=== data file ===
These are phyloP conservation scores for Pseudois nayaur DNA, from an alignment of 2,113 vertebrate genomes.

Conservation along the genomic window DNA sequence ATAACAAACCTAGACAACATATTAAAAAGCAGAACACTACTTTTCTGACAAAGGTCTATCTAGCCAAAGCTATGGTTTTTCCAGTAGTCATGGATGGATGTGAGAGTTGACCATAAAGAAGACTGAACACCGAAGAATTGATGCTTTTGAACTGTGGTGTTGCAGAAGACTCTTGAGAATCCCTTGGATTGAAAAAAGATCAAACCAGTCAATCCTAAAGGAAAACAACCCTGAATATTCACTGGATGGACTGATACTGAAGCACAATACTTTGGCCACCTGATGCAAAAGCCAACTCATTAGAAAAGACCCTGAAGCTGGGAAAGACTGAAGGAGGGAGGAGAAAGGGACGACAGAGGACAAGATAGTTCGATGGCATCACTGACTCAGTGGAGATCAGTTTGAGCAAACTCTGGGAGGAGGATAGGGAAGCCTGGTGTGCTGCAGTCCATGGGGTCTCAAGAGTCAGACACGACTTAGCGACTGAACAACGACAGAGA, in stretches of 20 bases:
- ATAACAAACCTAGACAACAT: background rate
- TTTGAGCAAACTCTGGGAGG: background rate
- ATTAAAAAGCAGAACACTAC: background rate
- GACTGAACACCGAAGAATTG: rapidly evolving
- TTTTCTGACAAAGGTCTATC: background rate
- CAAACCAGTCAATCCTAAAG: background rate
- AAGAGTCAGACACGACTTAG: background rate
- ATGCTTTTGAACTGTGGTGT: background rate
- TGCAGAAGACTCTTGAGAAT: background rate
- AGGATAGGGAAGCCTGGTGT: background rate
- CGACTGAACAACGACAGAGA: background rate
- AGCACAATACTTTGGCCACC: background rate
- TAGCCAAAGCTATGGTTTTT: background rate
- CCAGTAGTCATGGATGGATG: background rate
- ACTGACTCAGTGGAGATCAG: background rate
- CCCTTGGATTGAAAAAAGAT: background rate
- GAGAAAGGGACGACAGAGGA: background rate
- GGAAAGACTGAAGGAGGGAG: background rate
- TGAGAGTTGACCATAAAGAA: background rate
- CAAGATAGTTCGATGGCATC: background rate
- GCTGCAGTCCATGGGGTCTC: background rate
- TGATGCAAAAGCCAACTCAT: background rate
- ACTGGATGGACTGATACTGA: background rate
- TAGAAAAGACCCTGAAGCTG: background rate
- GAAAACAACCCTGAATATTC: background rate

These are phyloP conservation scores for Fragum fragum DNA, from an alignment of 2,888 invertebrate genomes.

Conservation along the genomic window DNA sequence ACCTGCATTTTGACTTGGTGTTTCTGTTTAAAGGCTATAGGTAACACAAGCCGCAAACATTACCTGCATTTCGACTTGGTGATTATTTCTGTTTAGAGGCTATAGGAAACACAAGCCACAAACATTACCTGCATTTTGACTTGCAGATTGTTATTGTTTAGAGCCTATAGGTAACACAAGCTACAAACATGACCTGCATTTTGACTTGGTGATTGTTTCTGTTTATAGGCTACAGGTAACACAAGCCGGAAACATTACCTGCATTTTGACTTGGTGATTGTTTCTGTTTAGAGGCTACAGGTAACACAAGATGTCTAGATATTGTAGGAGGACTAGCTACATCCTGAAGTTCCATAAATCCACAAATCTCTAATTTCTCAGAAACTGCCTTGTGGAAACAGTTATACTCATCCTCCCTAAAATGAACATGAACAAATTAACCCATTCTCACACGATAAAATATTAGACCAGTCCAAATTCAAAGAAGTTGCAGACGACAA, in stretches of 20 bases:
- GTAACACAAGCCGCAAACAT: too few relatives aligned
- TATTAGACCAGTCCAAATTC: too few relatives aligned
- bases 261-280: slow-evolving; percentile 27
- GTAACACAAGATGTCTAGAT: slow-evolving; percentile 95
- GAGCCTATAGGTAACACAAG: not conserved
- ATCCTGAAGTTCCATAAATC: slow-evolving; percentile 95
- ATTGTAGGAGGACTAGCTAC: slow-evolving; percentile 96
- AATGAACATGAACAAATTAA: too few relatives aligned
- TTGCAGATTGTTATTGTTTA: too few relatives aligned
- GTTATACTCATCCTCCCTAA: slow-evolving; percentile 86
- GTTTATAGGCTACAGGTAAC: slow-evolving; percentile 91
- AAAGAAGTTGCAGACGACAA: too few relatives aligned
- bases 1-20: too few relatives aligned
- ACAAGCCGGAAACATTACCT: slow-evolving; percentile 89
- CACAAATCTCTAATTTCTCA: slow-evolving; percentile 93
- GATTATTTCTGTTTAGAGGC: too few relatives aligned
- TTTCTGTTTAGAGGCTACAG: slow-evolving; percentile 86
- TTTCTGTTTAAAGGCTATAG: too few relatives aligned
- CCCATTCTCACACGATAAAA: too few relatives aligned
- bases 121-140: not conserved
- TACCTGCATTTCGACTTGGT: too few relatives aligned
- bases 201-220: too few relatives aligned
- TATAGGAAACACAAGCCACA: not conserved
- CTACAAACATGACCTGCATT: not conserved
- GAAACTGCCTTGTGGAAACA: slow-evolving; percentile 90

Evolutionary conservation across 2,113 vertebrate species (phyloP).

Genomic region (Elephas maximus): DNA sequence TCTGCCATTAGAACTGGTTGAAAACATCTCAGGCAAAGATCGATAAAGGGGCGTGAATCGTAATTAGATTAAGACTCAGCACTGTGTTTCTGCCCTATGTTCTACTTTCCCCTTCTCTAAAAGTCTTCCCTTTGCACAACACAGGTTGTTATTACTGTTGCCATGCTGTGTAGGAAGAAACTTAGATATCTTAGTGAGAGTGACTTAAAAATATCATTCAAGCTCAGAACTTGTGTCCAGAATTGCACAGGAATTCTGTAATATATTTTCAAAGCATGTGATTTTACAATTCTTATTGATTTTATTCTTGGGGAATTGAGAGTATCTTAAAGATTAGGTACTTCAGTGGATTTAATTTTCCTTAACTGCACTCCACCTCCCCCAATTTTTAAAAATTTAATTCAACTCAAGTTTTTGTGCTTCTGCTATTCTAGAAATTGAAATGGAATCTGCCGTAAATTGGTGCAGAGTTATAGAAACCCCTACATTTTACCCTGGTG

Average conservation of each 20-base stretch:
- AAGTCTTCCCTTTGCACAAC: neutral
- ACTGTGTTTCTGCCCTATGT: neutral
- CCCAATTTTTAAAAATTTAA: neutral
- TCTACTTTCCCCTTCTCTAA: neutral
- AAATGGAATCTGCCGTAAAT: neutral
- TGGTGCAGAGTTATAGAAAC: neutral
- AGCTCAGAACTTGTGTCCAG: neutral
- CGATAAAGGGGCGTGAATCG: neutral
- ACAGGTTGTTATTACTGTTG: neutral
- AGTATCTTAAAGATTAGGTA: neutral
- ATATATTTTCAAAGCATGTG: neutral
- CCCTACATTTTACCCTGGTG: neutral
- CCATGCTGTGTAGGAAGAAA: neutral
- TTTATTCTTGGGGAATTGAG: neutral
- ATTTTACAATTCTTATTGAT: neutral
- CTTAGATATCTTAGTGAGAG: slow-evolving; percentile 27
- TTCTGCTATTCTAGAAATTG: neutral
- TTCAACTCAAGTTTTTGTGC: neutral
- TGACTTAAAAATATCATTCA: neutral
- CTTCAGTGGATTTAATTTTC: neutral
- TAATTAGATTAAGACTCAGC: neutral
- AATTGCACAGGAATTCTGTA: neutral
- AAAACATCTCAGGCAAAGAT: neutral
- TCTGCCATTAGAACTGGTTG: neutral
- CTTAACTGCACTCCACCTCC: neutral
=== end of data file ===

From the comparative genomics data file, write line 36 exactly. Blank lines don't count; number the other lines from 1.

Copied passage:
- ATTGTAGGAGGACTAGCTAC: slow-evolving; percentile 96